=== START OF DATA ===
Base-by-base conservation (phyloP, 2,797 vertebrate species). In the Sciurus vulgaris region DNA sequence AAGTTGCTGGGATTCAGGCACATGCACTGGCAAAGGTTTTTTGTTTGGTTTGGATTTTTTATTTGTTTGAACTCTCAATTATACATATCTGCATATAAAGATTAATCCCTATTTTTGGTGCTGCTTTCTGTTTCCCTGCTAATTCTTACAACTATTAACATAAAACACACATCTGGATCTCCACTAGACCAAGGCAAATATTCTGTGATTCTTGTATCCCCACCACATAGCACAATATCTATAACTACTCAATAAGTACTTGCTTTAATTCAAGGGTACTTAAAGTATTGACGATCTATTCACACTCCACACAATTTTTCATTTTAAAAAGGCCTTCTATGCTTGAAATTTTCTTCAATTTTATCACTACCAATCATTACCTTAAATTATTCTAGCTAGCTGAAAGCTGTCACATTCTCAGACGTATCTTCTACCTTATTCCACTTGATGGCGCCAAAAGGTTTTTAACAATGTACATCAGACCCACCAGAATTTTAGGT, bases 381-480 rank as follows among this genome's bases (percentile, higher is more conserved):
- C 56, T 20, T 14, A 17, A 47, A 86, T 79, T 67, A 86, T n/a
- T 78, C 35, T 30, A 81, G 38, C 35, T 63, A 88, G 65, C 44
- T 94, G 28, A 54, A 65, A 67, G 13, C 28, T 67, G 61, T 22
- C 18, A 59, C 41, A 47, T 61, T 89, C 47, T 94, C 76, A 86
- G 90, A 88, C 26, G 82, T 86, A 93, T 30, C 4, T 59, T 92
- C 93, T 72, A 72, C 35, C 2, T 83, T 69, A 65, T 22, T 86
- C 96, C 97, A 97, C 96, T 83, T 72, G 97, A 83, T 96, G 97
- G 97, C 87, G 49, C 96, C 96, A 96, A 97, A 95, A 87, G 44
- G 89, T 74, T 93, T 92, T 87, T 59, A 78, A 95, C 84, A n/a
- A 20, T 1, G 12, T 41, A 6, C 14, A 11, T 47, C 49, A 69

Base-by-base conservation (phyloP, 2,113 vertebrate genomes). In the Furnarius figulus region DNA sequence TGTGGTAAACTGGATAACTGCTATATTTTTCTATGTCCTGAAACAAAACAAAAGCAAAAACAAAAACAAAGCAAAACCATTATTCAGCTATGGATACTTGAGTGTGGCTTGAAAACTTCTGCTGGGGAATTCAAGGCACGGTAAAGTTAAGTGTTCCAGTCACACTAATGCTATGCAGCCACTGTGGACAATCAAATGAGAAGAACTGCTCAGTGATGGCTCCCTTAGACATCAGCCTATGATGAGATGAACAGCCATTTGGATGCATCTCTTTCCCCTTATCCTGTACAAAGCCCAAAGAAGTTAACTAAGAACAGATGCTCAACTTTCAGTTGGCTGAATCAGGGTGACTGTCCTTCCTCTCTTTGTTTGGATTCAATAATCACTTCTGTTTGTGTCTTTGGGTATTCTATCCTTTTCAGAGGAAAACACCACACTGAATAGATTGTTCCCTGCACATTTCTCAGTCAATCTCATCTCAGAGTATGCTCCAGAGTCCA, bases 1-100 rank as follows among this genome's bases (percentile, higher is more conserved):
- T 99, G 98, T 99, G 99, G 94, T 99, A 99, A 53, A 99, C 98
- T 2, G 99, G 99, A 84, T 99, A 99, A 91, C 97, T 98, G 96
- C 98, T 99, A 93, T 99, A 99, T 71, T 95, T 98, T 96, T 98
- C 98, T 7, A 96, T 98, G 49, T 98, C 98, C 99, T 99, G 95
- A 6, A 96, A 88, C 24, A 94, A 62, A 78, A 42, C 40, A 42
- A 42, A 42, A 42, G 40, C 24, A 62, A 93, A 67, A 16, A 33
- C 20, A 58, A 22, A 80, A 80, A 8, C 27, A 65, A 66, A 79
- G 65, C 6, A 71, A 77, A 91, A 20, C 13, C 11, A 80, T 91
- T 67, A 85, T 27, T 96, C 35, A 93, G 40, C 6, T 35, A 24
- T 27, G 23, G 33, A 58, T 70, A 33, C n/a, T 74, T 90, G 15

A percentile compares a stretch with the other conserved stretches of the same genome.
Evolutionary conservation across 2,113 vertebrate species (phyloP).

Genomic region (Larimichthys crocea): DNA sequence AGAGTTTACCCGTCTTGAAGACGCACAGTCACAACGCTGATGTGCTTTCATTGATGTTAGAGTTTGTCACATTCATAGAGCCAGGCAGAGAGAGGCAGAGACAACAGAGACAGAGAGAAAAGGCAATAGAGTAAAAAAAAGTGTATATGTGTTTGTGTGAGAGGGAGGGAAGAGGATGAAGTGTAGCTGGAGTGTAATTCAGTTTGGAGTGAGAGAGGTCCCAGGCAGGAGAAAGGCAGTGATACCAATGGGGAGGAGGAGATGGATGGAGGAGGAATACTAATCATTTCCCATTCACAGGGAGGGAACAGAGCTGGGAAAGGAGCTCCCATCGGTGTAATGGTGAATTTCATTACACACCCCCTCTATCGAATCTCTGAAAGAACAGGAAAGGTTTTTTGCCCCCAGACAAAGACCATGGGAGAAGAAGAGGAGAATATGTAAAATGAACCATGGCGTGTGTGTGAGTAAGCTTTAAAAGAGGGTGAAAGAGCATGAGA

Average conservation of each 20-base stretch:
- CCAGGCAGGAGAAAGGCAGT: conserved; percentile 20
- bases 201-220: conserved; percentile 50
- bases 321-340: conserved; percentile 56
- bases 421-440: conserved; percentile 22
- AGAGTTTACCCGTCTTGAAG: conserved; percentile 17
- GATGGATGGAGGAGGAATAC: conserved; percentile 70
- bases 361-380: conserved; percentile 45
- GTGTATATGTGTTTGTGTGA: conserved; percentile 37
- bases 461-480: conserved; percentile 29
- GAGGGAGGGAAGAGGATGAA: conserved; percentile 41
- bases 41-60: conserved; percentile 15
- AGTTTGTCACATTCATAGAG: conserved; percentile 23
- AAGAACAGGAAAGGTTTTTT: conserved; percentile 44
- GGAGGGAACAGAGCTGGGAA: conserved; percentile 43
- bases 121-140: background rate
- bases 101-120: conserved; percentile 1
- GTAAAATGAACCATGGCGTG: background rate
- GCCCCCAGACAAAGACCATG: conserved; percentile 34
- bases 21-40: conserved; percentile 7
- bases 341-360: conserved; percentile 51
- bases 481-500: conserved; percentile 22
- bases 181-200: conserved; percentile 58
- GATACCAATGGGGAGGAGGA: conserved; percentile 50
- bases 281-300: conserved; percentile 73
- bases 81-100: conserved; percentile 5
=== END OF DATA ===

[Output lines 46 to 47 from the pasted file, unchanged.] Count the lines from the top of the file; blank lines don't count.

- bases 341-360: conserved; percentile 51
- bases 481-500: conserved; percentile 22